The Intended Parents, along with their doctor/reproductive endocrinologist, will determine the surrogacy option that will increase their chances of success. When an Egg Donor is needed, the process is very similar to that involved when the Intended Mother uses her own eggs – at least in terms of the cycle (egg retrieval and transfer). In addition to reviewing the below definitions, please view our page outlining the different types of egg donation.
Gestational Surrogacy – In this case, there is no biological connection between the Surrogate and the baby/ies she is carrying. A Gestational Surrogate becomes pregnant via the IVF procedure, in which the eggs of the Intended Mother (or Egg Donor) and the sperm of the Intended Father (or a Sperm Donor) create embryos. A Gestational Surrogate is considered the “birth mother” of the child/ren; however, she is not the genetic mother. If the Intended Mother can provide her own eggs, there is a strong likelihood that Gestational Surrogacy will be the preferred option. The appeal, as mentioned above, is that both parents will have the opportunity to share their genetics with their future child/ren.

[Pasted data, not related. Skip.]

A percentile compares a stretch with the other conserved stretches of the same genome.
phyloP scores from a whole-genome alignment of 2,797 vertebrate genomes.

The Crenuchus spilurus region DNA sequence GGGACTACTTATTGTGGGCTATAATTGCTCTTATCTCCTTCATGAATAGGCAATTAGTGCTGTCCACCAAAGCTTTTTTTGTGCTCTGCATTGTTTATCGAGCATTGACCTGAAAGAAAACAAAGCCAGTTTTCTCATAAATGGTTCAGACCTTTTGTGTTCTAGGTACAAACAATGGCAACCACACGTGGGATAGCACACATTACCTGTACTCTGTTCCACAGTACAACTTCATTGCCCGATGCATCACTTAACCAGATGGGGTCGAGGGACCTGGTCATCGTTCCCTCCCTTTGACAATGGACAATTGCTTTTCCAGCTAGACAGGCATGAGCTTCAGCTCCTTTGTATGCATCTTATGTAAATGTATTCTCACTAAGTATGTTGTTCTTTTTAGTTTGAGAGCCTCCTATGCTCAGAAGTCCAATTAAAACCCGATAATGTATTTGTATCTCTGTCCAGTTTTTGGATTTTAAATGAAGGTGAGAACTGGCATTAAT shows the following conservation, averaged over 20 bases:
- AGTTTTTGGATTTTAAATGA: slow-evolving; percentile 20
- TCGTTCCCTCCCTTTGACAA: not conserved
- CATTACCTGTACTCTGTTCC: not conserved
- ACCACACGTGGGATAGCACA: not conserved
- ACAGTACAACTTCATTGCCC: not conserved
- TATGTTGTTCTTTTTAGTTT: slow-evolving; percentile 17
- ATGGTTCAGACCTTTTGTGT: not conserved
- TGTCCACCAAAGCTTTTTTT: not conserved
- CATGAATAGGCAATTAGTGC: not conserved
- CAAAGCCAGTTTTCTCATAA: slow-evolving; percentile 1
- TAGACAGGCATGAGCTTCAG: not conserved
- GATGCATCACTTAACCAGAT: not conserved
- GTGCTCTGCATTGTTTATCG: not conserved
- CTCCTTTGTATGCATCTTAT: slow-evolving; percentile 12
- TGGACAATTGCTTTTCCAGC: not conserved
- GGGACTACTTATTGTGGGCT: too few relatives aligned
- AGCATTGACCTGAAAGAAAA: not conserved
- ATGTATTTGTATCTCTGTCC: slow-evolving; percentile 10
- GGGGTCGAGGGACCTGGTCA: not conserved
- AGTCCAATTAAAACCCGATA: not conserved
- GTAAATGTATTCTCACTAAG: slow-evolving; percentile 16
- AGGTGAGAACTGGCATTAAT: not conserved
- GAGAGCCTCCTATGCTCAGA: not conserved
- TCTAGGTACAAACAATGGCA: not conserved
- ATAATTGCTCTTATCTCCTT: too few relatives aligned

Gestational Surrogacy with Egg Donation – Even when the Intended Mother cannot provide her own eggs, for many Intended Parents, the choice will still be Gestational Surrogacy and Egg Donation. In this case, the embryo is created with an Egg Donor’s eggs and the Intended Father’s (or a Sperm Donor’s sperm) and the transfer into the Surrogate is carried out in the same way it would be if both of the Intended Parent’s genetics created the embryos. Thus, the Surrogate has no biological connection to the child she is carrying, just as she wouldn’t if the Intended Mother’s eggs had been provided.